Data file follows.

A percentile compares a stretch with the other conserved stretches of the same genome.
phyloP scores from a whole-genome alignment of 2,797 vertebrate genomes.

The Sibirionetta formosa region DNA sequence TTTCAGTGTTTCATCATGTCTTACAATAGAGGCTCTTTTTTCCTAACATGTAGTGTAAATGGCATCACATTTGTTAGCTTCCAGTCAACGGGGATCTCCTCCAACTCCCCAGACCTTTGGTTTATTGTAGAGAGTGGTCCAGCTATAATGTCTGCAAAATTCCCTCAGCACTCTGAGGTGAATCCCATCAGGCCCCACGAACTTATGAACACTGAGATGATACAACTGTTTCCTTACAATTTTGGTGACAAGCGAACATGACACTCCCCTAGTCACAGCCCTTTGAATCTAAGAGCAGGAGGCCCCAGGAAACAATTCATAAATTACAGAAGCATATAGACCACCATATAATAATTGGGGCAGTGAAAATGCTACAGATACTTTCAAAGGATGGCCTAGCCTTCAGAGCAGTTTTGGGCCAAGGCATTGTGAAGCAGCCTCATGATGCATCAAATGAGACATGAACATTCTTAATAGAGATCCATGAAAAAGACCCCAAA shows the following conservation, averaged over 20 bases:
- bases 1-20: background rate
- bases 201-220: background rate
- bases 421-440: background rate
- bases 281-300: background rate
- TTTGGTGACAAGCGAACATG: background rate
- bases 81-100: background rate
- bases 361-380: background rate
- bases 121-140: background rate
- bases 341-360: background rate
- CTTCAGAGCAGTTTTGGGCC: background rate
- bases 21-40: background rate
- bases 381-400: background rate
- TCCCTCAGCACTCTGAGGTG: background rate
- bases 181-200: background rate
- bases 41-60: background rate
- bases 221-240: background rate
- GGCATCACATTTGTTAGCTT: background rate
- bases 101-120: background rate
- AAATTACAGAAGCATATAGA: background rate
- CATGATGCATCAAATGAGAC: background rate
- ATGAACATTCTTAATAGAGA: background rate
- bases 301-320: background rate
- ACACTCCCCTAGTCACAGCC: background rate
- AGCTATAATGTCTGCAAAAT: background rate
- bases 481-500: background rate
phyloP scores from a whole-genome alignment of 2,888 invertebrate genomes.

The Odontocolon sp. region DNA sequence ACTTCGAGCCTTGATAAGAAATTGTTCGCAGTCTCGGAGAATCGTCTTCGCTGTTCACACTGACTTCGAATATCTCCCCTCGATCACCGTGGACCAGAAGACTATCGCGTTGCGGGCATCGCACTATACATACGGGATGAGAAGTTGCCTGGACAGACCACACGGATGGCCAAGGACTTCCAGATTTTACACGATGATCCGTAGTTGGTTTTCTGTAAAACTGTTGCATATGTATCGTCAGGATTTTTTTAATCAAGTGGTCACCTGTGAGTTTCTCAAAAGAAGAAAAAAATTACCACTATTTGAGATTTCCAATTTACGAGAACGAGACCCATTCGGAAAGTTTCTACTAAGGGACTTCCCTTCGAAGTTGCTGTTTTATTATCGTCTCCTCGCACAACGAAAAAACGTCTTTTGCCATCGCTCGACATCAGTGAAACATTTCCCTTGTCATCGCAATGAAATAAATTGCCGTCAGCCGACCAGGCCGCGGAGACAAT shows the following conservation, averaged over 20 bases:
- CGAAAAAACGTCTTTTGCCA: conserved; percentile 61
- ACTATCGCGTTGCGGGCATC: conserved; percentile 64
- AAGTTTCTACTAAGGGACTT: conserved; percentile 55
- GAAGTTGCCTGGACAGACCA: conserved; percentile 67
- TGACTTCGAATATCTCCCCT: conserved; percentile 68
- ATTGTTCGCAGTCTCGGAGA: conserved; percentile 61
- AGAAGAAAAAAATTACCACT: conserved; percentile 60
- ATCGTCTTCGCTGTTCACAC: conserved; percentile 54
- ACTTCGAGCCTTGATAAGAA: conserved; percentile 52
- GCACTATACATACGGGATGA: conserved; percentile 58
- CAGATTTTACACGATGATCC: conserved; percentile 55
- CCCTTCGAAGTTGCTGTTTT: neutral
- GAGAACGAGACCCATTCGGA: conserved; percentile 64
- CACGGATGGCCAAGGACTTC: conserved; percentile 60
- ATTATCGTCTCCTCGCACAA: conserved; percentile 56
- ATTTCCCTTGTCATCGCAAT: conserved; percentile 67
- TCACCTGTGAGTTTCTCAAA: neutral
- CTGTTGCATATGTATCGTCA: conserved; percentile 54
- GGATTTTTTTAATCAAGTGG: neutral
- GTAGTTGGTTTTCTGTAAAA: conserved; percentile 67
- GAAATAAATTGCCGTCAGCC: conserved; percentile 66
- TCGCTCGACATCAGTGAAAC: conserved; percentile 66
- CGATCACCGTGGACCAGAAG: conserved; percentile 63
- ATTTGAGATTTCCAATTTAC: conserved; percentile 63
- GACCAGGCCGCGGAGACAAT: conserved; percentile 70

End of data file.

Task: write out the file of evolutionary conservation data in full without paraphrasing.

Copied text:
A percentile compares a stretch with the other conserved stretches of the same genome.
phyloP scores from a whole-genome alignment of 2,797 vertebrate genomes.

The Sibirionetta formosa region DNA sequence TTTCAGTGTTTCATCATGTCTTACAATAGAGGCTCTTTTTTCCTAACATGTAGTGTAAATGGCATCACATTTGTTAGCTTCCAGTCAACGGGGATCTCCTCCAACTCCCCAGACCTTTGGTTTATTGTAGAGAGTGGTCCAGCTATAATGTCTGCAAAATTCCCTCAGCACTCTGAGGTGAATCCCATCAGGCCCCACGAACTTATGAACACTGAGATGATACAACTGTTTCCTTACAATTTTGGTGACAAGCGAACATGACACTCCCCTAGTCACAGCCCTTTGAATCTAAGAGCAGGAGGCCCCAGGAAACAATTCATAAATTACAGAAGCATATAGACCACCATATAATAATTGGGGCAGTGAAAATGCTACAGATACTTTCAAAGGATGGCCTAGCCTTCAGAGCAGTTTTGGGCCAAGGCATTGTGAAGCAGCCTCATGATGCATCAAATGAGACATGAACATTCTTAATAGAGATCCATGAAAAAGACCCCAAA shows the following conservation, averaged over 20 bases:
- bases 1-20: background rate
- bases 201-220: background rate
- bases 421-440: background rate
- bases 281-300: background rate
- TTTGGTGACAAGCGAACATG: background rate
- bases 81-100: background rate
- bases 361-380: background rate
- bases 121-140: background rate
- bases 341-360: background rate
- CTTCAGAGCAGTTTTGGGCC: background rate
- bases 21-40: background rate
- bases 381-400: background rate
- TCCCTCAGCACTCTGAGGTG: background rate
- bases 181-200: background rate
- bases 41-60: background rate
- bases 221-240: background rate
- GGCATCACATTTGTTAGCTT: background rate
- bases 101-120: background rate
- AAATTACAGAAGCATATAGA: background rate
- CATGATGCATCAAATGAGAC: background rate
- ATGAACATTCTTAATAGAGA: background rate
- bases 301-320: background rate
- ACACTCCCCTAGTCACAGCC: background rate
- AGCTATAATGTCTGCAAAAT: background rate
- bases 481-500: background rate
phyloP scores from a whole-genome alignment of 2,888 invertebrate genomes.

The Odontocolon sp. region DNA sequence ACTTCGAGCCTTGATAAGAAATTGTTCGCAGTCTCGGAGAATCGTCTTCGCTGTTCACACTGACTTCGAATATCTCCCCTCGATCACCGTGGACCAGAAGACTATCGCGTTGCGGGCATCGCACTATACATACGGGATGAGAAGTTGCCTGGACAGACCACACGGATGGCCAAGGACTTCCAGATTTTACACGATGATCCGTAGTTGGTTTTCTGTAAAACTGTTGCATATGTATCGTCAGGATTTTTTTAATCAAGTGGTCACCTGTGAGTTTCTCAAAAGAAGAAAAAAATTACCACTATTTGAGATTTCCAATTTACGAGAACGAGACCCATTCGGAAAGTTTCTACTAAGGGACTTCCCTTCGAAGTTGCTGTTTTATTATCGTCTCCTCGCACAACGAAAAAACGTCTTTTGCCATCGCTCGACATCAGTGAAACATTTCCCTTGTCATCGCAATGAAATAAATTGCCGTCAGCCGACCAGGCCGCGGAGACAAT shows the following conservation, averaged over 20 bases:
- CGAAAAAACGTCTTTTGCCA: conserved; percentile 61
- ACTATCGCGTTGCGGGCATC: conserved; percentile 64
- AAGTTTCTACTAAGGGACTT: conserved; percentile 55
- GAAGTTGCCTGGACAGACCA: conserved; percentile 67
- TGACTTCGAATATCTCCCCT: conserved; percentile 68
- ATTGTTCGCAGTCTCGGAGA: conserved; percentile 61
- AGAAGAAAAAAATTACCACT: conserved; percentile 60
- ATCGTCTTCGCTGTTCACAC: conserved; percentile 54
- ACTTCGAGCCTTGATAAGAA: conserved; percentile 52
- GCACTATACATACGGGATGA: conserved; percentile 58
- CAGATTTTACACGATGATCC: conserved; percentile 55
- CCCTTCGAAGTTGCTGTTTT: neutral
- GAGAACGAGACCCATTCGGA: conserved; percentile 64
- CACGGATGGCCAAGGACTTC: conserved; percentile 60
- ATTATCGTCTCCTCGCACAA: conserved; percentile 56
- ATTTCCCTTGTCATCGCAAT: conserved; percentile 67
- TCACCTGTGAGTTTCTCAAA: neutral
- CTGTTGCATATGTATCGTCA: conserved; percentile 54
- GGATTTTTTTAATCAAGTGG: neutral
- GTAGTTGGTTTTCTGTAAAA: conserved; percentile 67
- GAAATAAATTGCCGTCAGCC: conserved; percentile 66
- TCGCTCGACATCAGTGAAAC: conserved; percentile 66
- CGATCACCGTGGACCAGAAG: conserved; percentile 63
- ATTTGAGATTTCCAATTTAC: conserved; percentile 63
- GACCAGGCCGCGGAGACAAT: conserved; percentile 70